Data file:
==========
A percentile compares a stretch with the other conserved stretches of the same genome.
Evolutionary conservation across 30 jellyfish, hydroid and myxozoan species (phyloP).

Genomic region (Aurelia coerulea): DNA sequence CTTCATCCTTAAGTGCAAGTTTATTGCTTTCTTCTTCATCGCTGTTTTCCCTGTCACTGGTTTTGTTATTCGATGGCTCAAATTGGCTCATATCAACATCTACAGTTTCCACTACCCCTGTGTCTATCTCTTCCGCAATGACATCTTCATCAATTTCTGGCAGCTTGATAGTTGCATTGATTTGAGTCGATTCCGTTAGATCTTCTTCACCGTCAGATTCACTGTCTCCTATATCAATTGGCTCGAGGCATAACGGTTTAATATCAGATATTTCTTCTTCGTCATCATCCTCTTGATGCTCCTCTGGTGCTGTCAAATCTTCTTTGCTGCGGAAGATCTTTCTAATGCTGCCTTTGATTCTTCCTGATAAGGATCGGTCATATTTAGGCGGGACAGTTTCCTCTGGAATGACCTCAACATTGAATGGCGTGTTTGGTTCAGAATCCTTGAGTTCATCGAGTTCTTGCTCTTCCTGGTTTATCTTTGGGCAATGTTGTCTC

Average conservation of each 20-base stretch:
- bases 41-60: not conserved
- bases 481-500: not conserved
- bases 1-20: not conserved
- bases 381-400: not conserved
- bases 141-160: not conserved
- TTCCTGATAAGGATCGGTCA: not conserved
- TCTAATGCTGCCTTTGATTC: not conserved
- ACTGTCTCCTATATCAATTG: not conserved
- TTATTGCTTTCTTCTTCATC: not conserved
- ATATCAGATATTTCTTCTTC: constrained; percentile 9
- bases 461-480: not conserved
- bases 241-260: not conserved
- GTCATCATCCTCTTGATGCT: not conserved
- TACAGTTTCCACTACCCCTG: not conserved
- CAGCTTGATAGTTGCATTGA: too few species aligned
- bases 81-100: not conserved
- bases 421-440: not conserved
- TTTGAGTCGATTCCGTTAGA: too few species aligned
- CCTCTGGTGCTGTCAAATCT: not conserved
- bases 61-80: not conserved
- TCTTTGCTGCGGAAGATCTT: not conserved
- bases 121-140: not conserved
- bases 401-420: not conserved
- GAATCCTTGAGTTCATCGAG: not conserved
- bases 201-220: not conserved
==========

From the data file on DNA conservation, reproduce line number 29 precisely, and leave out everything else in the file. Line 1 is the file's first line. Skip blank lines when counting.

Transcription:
- bases 201-220: not conserved